The present invention provides for an electrode in an electrochemical cell, such as are used in polarography, which is formed from tantalum and carbon. Tantalum is formed into the desired shape of the electrode, and it is then placed in a vacuum furnace in the presence of carbon and heated to until the surface of the tantalum metal assumes a gold color. The resulting composition is the electrode material which I have found to have, surprisingly, an extreme lack of re-activity. For example, whereas tantalum is dissolved by hydroflouric acid, this material is not affected by it. Further, whereas carbon is visibly attacked by aqua regia, this material is not attacked by aqua regia. In addition, this material is highly resistant to electrochemical corrosion. These characteristics are advantageous to any electrode in an electrochemical cell, and it is therefore believed that the material of the present invention has application as an electrode in electrochemical cells broader than that polarography, although most of the results discussed hereinafter are based upon polarographic studies.

The material of the present invention has advantages over platinum as used as an electrode in that it is much more economical than platinum and it is not oxidized or dissolved in HF or aqua regia. When a positive potential is applied to platinum, it becomes oxidized, and if the electrode is then scanned negatively, a hysteresis effect of the type already mentioned is exhibited. Platinum also forms alloys with heavy metals. The material of the present invention has advantages over mercury as an electrode material because it does not alloy with the heavy metals. This is a particularly important characteristic in toxicological studies, particularly under prevailing circumstances wherein the heavy metals are among the most prominent poisons found in tissue.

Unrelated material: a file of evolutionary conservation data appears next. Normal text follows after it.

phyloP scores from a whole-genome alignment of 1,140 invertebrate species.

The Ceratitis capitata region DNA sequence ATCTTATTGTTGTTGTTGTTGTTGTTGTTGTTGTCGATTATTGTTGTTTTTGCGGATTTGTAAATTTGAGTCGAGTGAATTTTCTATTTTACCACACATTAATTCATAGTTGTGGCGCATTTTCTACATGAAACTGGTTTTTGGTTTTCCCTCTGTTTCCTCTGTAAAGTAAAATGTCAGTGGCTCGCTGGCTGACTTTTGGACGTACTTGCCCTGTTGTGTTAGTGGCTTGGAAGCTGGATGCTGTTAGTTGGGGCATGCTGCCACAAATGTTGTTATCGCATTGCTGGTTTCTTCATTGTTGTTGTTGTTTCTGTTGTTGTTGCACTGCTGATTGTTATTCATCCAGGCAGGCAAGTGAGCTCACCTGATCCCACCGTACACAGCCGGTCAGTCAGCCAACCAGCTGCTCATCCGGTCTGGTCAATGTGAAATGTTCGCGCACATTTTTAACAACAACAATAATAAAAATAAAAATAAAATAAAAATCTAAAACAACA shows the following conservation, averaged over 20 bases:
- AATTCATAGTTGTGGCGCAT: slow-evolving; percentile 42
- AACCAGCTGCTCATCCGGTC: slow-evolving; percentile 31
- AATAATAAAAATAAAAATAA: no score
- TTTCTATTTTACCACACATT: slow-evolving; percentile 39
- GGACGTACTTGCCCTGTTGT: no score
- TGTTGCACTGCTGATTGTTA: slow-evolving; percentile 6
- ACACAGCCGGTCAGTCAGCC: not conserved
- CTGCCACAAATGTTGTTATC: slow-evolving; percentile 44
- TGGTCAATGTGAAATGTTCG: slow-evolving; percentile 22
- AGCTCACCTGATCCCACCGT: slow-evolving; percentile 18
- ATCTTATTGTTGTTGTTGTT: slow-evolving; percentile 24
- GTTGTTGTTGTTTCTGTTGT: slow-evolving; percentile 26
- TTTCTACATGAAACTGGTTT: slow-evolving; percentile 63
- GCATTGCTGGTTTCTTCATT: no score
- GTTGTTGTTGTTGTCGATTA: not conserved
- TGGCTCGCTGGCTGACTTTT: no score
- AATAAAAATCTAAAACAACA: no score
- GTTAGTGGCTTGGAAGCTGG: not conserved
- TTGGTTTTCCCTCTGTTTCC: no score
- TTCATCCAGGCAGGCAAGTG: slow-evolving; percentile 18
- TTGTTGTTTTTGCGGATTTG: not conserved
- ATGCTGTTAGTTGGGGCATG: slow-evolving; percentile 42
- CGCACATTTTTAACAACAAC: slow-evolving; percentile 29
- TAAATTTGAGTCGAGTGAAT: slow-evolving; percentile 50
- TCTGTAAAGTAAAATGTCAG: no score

The present invention also permits forming electrodes of various shapes by forming the tantalum substrate first (while in its metallic form) and then coating with carbon. When scanned in a polarographic cell, an electrode of the tantalum/carbon material exhibits no evidence of hysteresis, thereby resulting in a sharper, more highly sloped voltage-current characteristic for a particular substance being studied. It appears that this particular property also indicates that there is no oxidation of the material or any other film formation on the surface of the material since it is believed that oxidation is a principal cause of the overvoltage and hysteresis phenomena mentioned above for platinum and other metals. Because of the physical form of the tantalum prior to firing in the vacuum furnace, the resulting electrode can be made to have very high surface area, and this permits the detection of substances at levels much lower than had been possible with conventional dropping mercury electrodes or with platinum electrodes.

The advantageous properties of the present invention would also be useful in electrolytic cells, for example, in production-size commercial cells for the production of chlorine by electrolysis or in other such cells. Normally, the range of voltages employed will be limited by the nature of the electrolyte rather than any voltage limitation on the carbon/tantalum material.